Pennsylvanians tell us what they think is missing in the school curriculum

Desks are arranged in a classroom at Panther Valley Elementary School, Thursday, March 11, 2021, in Nesquehoning, Pa. (AP Photo/Matt Slocum)

By Ashley Adams

November 28, 2023

The school curriculum is decided at both the state and local level, yet some think more needs to be done to teach Pennsylvania students basic life skills.

Growing up, Sherry Olmstead was taught how to handle finances and save money from her parents. The 73-year old Poconos resident said parents just don’t have the time to do that nowadays.

This, she said, is where the local schools need to step in.

“Essentially we are not teaching our children how to deal with finances,” Olmstead said. “You give them money and they spend it. They don’t know how to save it. Parents are so busy working one, sometimes two jobs that they don’t have time to teach them or show them. Our schools need to teach that skill to our children.”

Elizabeth Dillman agrees, and even goes a step further.

“I think Pennsylvania kids need to be taught life skills,” the Paoli resident said. “This includes identifying yourself when you make a phone call to someone, learning how to borrow money and the meaning of interest; cooking a decent meal from scratch, doing laundry, etc. I get that parents need to role model these actions, but so many parents have to work two jobs to make ends meet that they don’t spend much time with their kids. School should be year round in order to teach more.”

In addition to finances, Olmstead also thinks schools should bring back driver’s education and home economics classes.

“That should all be included in one class,” Olmstead said. “How to manage your household, change a light bulb, basic home repairs. Kids don’t know how to do stuff like that nowadays.”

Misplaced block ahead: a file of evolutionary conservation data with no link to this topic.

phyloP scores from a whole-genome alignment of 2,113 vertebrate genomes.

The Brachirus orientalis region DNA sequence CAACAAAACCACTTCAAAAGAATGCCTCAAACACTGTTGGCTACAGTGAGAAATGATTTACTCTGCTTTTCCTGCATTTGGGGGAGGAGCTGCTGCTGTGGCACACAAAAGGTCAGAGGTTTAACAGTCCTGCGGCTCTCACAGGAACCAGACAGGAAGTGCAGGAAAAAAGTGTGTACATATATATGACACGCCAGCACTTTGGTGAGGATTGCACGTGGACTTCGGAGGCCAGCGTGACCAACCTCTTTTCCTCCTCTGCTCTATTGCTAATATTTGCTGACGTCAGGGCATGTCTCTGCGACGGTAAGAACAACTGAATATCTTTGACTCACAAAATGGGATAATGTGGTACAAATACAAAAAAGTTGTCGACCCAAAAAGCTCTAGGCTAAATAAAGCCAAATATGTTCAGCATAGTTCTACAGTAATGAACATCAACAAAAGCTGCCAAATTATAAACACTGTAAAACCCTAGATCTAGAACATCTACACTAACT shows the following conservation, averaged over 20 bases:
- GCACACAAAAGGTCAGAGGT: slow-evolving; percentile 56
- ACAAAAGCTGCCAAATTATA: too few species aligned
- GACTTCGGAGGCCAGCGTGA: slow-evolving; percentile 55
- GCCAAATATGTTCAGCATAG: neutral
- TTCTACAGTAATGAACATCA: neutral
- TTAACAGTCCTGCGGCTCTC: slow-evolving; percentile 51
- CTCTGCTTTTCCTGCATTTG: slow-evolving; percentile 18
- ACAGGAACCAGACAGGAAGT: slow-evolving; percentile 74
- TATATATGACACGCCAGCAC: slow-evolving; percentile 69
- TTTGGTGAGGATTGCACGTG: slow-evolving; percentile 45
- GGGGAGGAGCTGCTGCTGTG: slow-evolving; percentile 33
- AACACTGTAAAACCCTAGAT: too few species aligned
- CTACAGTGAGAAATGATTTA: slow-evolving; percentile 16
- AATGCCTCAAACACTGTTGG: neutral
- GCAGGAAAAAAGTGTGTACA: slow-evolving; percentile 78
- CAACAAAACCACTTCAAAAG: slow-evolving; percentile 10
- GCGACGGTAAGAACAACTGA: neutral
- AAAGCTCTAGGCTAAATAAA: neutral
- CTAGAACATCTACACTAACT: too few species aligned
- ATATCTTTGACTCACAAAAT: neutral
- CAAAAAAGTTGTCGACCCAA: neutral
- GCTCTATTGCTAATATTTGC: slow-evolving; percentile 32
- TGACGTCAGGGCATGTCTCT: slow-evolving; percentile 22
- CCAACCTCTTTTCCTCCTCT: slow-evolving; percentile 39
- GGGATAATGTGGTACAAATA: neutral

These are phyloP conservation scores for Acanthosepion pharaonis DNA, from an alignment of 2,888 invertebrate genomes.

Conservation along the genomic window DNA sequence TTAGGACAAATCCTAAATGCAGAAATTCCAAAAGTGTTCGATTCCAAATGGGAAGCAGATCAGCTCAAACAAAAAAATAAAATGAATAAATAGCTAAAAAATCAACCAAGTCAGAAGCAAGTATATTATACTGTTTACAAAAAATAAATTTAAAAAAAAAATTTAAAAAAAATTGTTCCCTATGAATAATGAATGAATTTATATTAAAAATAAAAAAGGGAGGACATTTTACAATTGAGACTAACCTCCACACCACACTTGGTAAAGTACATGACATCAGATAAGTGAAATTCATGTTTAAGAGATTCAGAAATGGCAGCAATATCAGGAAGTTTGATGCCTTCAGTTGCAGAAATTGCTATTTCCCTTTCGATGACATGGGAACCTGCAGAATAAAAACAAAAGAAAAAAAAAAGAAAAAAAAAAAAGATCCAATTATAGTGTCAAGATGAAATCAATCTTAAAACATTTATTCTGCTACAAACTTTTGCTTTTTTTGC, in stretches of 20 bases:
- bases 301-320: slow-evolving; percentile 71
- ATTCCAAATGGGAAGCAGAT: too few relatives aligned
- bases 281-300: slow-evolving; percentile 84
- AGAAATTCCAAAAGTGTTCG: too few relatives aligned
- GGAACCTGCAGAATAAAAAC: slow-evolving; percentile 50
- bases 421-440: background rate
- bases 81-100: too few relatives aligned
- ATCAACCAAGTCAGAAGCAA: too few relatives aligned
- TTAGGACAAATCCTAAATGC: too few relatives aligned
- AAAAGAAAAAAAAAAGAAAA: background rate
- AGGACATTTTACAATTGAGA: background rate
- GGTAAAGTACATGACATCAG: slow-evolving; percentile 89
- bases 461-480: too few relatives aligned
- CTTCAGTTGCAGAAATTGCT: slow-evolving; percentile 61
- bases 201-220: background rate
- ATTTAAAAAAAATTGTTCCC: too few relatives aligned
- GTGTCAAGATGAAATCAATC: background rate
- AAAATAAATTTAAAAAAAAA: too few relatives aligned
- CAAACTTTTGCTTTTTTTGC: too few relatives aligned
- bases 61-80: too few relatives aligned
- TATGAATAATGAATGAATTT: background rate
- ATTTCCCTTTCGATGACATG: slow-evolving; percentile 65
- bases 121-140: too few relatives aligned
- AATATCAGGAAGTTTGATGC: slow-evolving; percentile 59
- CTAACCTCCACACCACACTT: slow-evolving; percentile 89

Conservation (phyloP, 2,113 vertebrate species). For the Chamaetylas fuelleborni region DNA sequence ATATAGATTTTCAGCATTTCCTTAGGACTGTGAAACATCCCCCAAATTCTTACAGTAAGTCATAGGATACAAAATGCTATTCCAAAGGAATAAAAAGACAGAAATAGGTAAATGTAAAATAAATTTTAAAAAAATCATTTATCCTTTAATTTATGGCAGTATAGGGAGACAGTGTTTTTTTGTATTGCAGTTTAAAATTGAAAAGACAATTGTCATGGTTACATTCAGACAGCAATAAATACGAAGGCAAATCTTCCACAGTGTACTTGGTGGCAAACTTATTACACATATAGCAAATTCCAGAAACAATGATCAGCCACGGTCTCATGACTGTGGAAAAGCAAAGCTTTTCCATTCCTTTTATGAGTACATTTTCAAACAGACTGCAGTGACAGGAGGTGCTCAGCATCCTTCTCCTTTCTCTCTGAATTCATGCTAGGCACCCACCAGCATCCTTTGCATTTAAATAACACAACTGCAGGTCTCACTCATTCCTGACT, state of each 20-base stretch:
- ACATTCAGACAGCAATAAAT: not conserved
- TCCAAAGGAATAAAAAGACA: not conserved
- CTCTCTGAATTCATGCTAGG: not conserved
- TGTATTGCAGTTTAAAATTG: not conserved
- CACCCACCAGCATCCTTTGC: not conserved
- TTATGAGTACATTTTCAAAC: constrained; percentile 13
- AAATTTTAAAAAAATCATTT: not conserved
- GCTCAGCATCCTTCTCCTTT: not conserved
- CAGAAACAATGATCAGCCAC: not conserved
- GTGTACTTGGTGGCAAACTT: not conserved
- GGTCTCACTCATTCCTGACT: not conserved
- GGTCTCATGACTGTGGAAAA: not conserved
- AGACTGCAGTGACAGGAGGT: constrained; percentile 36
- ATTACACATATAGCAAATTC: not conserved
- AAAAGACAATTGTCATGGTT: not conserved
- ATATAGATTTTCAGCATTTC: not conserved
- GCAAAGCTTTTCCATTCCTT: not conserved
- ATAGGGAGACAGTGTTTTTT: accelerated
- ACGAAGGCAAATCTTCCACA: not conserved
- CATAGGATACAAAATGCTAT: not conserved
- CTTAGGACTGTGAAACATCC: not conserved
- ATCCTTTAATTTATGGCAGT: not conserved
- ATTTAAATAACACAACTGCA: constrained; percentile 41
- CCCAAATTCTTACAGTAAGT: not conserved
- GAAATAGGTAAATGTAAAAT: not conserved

So why don’t local schools teach these basic life skills? Why aren’t classes on finances, home economics, driver’s education, and more included in the school curriculum?

Simply put, because they aren’t part of the academic standards the Pennsylvania Board of Education adopted and put in the state school code.

According to the PA Department of Education, academic standards are “benchmark measures that define what students should know and be able to do at specified grade levels. These standards are used as the basis for curriculum and instruction in all the state’s public schools.” Academic standards have been adopted by the state in the following areas:

  • English language arts
  • Mathematics
  • Science, environment, and ecology
  • Technology and engineering
  • Social studies
  • Arts and humanities
  • Career education and work
  • Health, safety, and physical education
  • Family and consumer science

Yet, while schools must meet the academic standards in each of the above subject areas, the state school code also allows for schools to incorporate any additional academic standards as they see fit.

So, again, why isn’t your local school teaching basic life skills? That would be a question for the local school board…and, frankly, you.

No matter where you live in Pennsylvania, you’re part of a school district. School districts are units of local government, and there are 500 across the commonwealth, each one run by a school board.

A school board sets the policies and the curriculum for the school district. They decide what the kids growing up around you learn. They’re also the deciding factor on issues like book bans and what material and subject matter students are seeing and learning.

That means even if you don’t have kids, the people on your local school board still impact your community and your life. And every position on a school board is an elected position, meaning you, the voter, have a say in who sits on the board.

School board members are elected in odd-numbered years, which means many such positions were up for election this year in November. Want to run for your school board? Most people can. Here’s a guide.

“God forbid if something would happen and we wouldn’t have all the modern conveniences we have now,” Olmstead said. “How would our children, the next generation of leaders, survive without the basic life skills that aren’t being taught to them?”


  • Ashley Adams

    In her 16 years in the communications industry, Ashley Adams has worn many hats, including news reporter, public relations writer, marketing specialist, copy editor and technical writer. Ashley grew up in Berks County and has since returned to her roots to raise her three children.



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